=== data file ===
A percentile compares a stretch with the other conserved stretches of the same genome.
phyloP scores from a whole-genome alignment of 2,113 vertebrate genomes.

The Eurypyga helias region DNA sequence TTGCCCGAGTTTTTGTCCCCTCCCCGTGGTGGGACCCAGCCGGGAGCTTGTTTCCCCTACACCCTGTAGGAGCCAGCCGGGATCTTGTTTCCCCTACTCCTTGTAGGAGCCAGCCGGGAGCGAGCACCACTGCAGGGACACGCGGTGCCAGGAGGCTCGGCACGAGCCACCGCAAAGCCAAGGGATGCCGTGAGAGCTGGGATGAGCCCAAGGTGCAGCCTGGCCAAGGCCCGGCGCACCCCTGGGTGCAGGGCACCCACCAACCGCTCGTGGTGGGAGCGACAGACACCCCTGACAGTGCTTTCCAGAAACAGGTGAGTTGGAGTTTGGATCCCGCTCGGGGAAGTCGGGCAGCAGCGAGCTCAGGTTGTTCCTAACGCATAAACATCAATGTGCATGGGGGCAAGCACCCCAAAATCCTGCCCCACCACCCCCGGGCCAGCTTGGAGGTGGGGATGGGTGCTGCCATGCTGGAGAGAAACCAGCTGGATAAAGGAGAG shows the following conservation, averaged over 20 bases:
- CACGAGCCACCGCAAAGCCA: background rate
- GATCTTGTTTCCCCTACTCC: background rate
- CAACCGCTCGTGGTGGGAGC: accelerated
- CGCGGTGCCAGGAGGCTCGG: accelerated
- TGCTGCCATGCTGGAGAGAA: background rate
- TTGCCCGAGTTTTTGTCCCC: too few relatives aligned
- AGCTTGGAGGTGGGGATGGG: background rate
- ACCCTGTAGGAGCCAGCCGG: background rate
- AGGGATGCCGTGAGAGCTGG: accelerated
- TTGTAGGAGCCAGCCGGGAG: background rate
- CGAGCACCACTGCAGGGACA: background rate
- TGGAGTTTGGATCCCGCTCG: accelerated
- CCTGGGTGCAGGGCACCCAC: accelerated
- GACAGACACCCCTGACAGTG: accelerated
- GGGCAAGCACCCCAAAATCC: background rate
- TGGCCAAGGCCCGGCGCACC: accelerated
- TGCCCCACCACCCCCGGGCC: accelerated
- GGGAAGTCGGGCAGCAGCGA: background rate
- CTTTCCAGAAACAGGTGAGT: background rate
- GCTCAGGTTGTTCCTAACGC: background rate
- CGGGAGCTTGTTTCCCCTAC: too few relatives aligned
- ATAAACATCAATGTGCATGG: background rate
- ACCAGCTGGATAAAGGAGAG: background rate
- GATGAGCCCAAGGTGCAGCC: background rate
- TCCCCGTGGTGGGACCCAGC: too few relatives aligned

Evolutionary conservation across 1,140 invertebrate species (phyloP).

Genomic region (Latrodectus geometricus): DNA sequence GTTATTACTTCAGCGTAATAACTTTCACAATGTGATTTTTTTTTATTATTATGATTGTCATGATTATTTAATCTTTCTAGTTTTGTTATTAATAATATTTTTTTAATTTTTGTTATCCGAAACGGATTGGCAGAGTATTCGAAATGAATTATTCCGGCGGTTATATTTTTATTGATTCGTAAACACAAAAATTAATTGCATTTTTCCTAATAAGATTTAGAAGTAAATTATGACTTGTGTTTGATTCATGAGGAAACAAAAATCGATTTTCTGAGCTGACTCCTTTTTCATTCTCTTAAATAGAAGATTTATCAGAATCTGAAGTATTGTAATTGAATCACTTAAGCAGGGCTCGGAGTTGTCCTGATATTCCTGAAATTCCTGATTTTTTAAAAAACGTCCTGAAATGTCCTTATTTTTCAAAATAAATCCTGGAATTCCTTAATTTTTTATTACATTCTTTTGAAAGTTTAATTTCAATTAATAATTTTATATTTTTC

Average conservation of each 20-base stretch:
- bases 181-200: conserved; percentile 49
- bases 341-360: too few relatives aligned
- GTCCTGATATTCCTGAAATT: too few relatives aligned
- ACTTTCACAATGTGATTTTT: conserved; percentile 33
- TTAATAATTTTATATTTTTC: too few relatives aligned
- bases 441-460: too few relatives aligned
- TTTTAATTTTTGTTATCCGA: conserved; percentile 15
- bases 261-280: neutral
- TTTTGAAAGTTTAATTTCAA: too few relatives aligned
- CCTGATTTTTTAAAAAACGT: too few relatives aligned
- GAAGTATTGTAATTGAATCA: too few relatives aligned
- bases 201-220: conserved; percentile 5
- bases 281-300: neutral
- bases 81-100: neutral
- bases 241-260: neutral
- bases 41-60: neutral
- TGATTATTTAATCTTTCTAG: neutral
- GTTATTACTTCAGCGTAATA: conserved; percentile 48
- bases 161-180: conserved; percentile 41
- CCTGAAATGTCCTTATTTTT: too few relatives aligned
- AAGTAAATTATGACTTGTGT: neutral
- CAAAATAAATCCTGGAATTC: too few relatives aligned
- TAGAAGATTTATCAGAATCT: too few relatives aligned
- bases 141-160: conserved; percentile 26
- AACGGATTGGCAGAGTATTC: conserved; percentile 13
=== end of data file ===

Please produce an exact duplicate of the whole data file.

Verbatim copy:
A percentile compares a stretch with the other conserved stretches of the same genome.
phyloP scores from a whole-genome alignment of 2,113 vertebrate genomes.

The Eurypyga helias region DNA sequence TTGCCCGAGTTTTTGTCCCCTCCCCGTGGTGGGACCCAGCCGGGAGCTTGTTTCCCCTACACCCTGTAGGAGCCAGCCGGGATCTTGTTTCCCCTACTCCTTGTAGGAGCCAGCCGGGAGCGAGCACCACTGCAGGGACACGCGGTGCCAGGAGGCTCGGCACGAGCCACCGCAAAGCCAAGGGATGCCGTGAGAGCTGGGATGAGCCCAAGGTGCAGCCTGGCCAAGGCCCGGCGCACCCCTGGGTGCAGGGCACCCACCAACCGCTCGTGGTGGGAGCGACAGACACCCCTGACAGTGCTTTCCAGAAACAGGTGAGTTGGAGTTTGGATCCCGCTCGGGGAAGTCGGGCAGCAGCGAGCTCAGGTTGTTCCTAACGCATAAACATCAATGTGCATGGGGGCAAGCACCCCAAAATCCTGCCCCACCACCCCCGGGCCAGCTTGGAGGTGGGGATGGGTGCTGCCATGCTGGAGAGAAACCAGCTGGATAAAGGAGAG shows the following conservation, averaged over 20 bases:
- CACGAGCCACCGCAAAGCCA: background rate
- GATCTTGTTTCCCCTACTCC: background rate
- CAACCGCTCGTGGTGGGAGC: accelerated
- CGCGGTGCCAGGAGGCTCGG: accelerated
- TGCTGCCATGCTGGAGAGAA: background rate
- TTGCCCGAGTTTTTGTCCCC: too few relatives aligned
- AGCTTGGAGGTGGGGATGGG: background rate
- ACCCTGTAGGAGCCAGCCGG: background rate
- AGGGATGCCGTGAGAGCTGG: accelerated
- TTGTAGGAGCCAGCCGGGAG: background rate
- CGAGCACCACTGCAGGGACA: background rate
- TGGAGTTTGGATCCCGCTCG: accelerated
- CCTGGGTGCAGGGCACCCAC: accelerated
- GACAGACACCCCTGACAGTG: accelerated
- GGGCAAGCACCCCAAAATCC: background rate
- TGGCCAAGGCCCGGCGCACC: accelerated
- TGCCCCACCACCCCCGGGCC: accelerated
- GGGAAGTCGGGCAGCAGCGA: background rate
- CTTTCCAGAAACAGGTGAGT: background rate
- GCTCAGGTTGTTCCTAACGC: background rate
- CGGGAGCTTGTTTCCCCTAC: too few relatives aligned
- ATAAACATCAATGTGCATGG: background rate
- ACCAGCTGGATAAAGGAGAG: background rate
- GATGAGCCCAAGGTGCAGCC: background rate
- TCCCCGTGGTGGGACCCAGC: too few relatives aligned

Evolutionary conservation across 1,140 invertebrate species (phyloP).

Genomic region (Latrodectus geometricus): DNA sequence GTTATTACTTCAGCGTAATAACTTTCACAATGTGATTTTTTTTTATTATTATGATTGTCATGATTATTTAATCTTTCTAGTTTTGTTATTAATAATATTTTTTTAATTTTTGTTATCCGAAACGGATTGGCAGAGTATTCGAAATGAATTATTCCGGCGGTTATATTTTTATTGATTCGTAAACACAAAAATTAATTGCATTTTTCCTAATAAGATTTAGAAGTAAATTATGACTTGTGTTTGATTCATGAGGAAACAAAAATCGATTTTCTGAGCTGACTCCTTTTTCATTCTCTTAAATAGAAGATTTATCAGAATCTGAAGTATTGTAATTGAATCACTTAAGCAGGGCTCGGAGTTGTCCTGATATTCCTGAAATTCCTGATTTTTTAAAAAACGTCCTGAAATGTCCTTATTTTTCAAAATAAATCCTGGAATTCCTTAATTTTTTATTACATTCTTTTGAAAGTTTAATTTCAATTAATAATTTTATATTTTTC

Average conservation of each 20-base stretch:
- bases 181-200: conserved; percentile 49
- bases 341-360: too few relatives aligned
- GTCCTGATATTCCTGAAATT: too few relatives aligned
- ACTTTCACAATGTGATTTTT: conserved; percentile 33
- TTAATAATTTTATATTTTTC: too few relatives aligned
- bases 441-460: too few relatives aligned
- TTTTAATTTTTGTTATCCGA: conserved; percentile 15
- bases 261-280: neutral
- TTTTGAAAGTTTAATTTCAA: too few relatives aligned
- CCTGATTTTTTAAAAAACGT: too few relatives aligned
- GAAGTATTGTAATTGAATCA: too few relatives aligned
- bases 201-220: conserved; percentile 5
- bases 281-300: neutral
- bases 81-100: neutral
- bases 241-260: neutral
- bases 41-60: neutral
- TGATTATTTAATCTTTCTAG: neutral
- GTTATTACTTCAGCGTAATA: conserved; percentile 48
- bases 161-180: conserved; percentile 41
- CCTGAAATGTCCTTATTTTT: too few relatives aligned
- AAGTAAATTATGACTTGTGT: neutral
- CAAAATAAATCCTGGAATTC: too few relatives aligned
- TAGAAGATTTATCAGAATCT: too few relatives aligned
- bases 141-160: conserved; percentile 26
- AACGGATTGGCAGAGTATTC: conserved; percentile 13